Shared leadership seems like an oxymoronic term. The idea stands in stark contrast to the popular notion that leadership in an organization resides in the actions of a single person. Leadership is and has been primarily equated with headship. Hooked to the organizational hierarchy, leadership is perceived to be the domain of the most senior individual—the president, the executive director, the CEO, the COO, the founder, the partner.
But the modern reality is that change is a function of teams that are cast in the form of individuals, and is not the outcome of a single person’s actions. The real power behind change is the collective energy of the ideas that propel them.
In modern organizations, regardless of perception, headship cannot be equated with leadership. While this is quickly recognized by the smart leader, it is not widely recognized; for many people, there still exists a tension between the mythology of the individual hero and reality.
It may have been true at one point in time that single, historical individuals were transformative figures, but 21st century reality asserts the primacy of the transformative organization and the culture that sustains it. Individuals still play a significant role in a company’s achievements, of course, but they derive their capacity to make a difference from the ability to focus and direct the energies of others.
Those companies that have succeeded have learned how to most effectively marshal the collective leadership of the many in addition to the singular leadership of the individual.
What it means for Talent
The strategic talent management implications of all this are obvious. There is still a push (and a need) to identify and develop powerful leaders at the top, but this identification and development does not rest solely with the company heads. This task now extends down into the organization. Leadership now encompasses managerial leadership, technical leadership, operational leadership, team leadership.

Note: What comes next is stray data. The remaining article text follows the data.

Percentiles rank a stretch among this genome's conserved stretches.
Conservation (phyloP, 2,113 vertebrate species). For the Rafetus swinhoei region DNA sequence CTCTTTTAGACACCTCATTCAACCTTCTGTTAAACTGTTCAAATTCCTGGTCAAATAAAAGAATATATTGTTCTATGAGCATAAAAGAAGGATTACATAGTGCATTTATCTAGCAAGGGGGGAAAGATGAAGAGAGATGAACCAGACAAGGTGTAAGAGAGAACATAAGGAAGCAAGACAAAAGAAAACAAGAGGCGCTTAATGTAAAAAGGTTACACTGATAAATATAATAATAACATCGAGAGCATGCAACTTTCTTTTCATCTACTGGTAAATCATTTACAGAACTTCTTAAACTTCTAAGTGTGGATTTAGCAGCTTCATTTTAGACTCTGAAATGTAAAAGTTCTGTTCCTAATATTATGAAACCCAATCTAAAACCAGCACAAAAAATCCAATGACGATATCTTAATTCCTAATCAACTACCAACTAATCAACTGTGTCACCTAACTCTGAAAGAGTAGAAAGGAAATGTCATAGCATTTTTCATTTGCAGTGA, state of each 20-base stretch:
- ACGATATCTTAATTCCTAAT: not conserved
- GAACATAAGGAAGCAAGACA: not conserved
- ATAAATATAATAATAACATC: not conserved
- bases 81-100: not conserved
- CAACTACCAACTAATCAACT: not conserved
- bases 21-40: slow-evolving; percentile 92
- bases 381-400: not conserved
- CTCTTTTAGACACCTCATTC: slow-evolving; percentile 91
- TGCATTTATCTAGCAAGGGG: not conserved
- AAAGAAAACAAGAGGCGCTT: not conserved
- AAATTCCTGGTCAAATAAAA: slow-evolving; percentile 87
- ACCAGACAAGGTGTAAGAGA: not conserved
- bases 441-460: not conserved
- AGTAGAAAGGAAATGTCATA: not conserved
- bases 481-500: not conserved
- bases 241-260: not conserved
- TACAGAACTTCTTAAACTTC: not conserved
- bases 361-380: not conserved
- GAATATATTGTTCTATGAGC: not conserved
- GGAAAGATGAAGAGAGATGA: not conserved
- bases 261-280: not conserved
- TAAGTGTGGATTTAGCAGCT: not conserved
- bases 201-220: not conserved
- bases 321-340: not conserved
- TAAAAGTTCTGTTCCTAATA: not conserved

With respect to succession planning, this point of view does wonders for an organization to increase their talent pipeline. From a motivational perspective, allocating leadership responsibility in a non-hierarchical fashion inspires and empowers people to contribute to their organization, as the privilege of being a stakeholder is not concentrated in the C-suite.
Unhooking the Hierarchy
We are shifting toward a definition of leadership that doesn’t automatically connote being at the top. Leadership now exemplifies innovation, the ability to inspire, setting a high standard for company culture and holding peers and other leaders alike to this standard. Above all, leadership now encompasses the ability to work with others. These qualities are not—and should not—be unique to those at the top of an organization. Implicitly, this shift acknowledges that leadership does not always have to equal executive leadership.
Deconstructing a strictly hierarchical leadership model has the power to mobilize an employee base; a head without his or her other leaders leaves an organization incomplete.
How do you feel about shared leadership? What is your definition of leadership?